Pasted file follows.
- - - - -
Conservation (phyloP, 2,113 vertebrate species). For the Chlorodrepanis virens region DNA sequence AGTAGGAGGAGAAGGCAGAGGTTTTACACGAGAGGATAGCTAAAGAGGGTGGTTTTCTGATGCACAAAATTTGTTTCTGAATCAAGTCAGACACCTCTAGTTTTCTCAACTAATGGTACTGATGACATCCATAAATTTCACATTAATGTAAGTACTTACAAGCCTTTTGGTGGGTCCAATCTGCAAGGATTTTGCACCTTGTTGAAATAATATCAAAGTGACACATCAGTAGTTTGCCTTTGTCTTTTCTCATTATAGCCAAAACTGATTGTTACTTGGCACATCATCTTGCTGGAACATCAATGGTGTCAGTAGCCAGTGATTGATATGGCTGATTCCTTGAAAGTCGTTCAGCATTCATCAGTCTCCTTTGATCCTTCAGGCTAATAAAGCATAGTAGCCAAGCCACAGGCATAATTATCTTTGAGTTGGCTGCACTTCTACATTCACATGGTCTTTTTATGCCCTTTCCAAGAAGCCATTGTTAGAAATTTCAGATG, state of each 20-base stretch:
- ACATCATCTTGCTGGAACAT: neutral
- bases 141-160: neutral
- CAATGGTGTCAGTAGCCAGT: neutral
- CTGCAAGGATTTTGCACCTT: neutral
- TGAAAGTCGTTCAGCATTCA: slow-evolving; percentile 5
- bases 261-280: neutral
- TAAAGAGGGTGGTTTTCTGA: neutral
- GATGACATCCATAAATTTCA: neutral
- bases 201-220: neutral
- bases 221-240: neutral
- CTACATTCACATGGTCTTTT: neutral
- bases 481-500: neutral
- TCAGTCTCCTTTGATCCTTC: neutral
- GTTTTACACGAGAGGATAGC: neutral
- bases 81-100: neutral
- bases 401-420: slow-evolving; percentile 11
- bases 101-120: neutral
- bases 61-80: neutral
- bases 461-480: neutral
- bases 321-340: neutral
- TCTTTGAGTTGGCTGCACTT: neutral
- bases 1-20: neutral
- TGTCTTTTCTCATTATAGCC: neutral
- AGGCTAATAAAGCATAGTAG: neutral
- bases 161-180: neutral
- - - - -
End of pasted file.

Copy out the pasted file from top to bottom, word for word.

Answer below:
Conservation (phyloP, 2,113 vertebrate species). For the Chlorodrepanis virens region DNA sequence AGTAGGAGGAGAAGGCAGAGGTTTTACACGAGAGGATAGCTAAAGAGGGTGGTTTTCTGATGCACAAAATTTGTTTCTGAATCAAGTCAGACACCTCTAGTTTTCTCAACTAATGGTACTGATGACATCCATAAATTTCACATTAATGTAAGTACTTACAAGCCTTTTGGTGGGTCCAATCTGCAAGGATTTTGCACCTTGTTGAAATAATATCAAAGTGACACATCAGTAGTTTGCCTTTGTCTTTTCTCATTATAGCCAAAACTGATTGTTACTTGGCACATCATCTTGCTGGAACATCAATGGTGTCAGTAGCCAGTGATTGATATGGCTGATTCCTTGAAAGTCGTTCAGCATTCATCAGTCTCCTTTGATCCTTCAGGCTAATAAAGCATAGTAGCCAAGCCACAGGCATAATTATCTTTGAGTTGGCTGCACTTCTACATTCACATGGTCTTTTTATGCCCTTTCCAAGAAGCCATTGTTAGAAATTTCAGATG, state of each 20-base stretch:
- ACATCATCTTGCTGGAACAT: neutral
- bases 141-160: neutral
- CAATGGTGTCAGTAGCCAGT: neutral
- CTGCAAGGATTTTGCACCTT: neutral
- TGAAAGTCGTTCAGCATTCA: slow-evolving; percentile 5
- bases 261-280: neutral
- TAAAGAGGGTGGTTTTCTGA: neutral
- GATGACATCCATAAATTTCA: neutral
- bases 201-220: neutral
- bases 221-240: neutral
- CTACATTCACATGGTCTTTT: neutral
- bases 481-500: neutral
- TCAGTCTCCTTTGATCCTTC: neutral
- GTTTTACACGAGAGGATAGC: neutral
- bases 81-100: neutral
- bases 401-420: slow-evolving; percentile 11
- bases 101-120: neutral
- bases 61-80: neutral
- bases 461-480: neutral
- bases 321-340: neutral
- TCTTTGAGTTGGCTGCACTT: neutral
- bases 1-20: neutral
- TGTCTTTTCTCATTATAGCC: neutral
- AGGCTAATAAAGCATAGTAG: neutral
- bases 161-180: neutral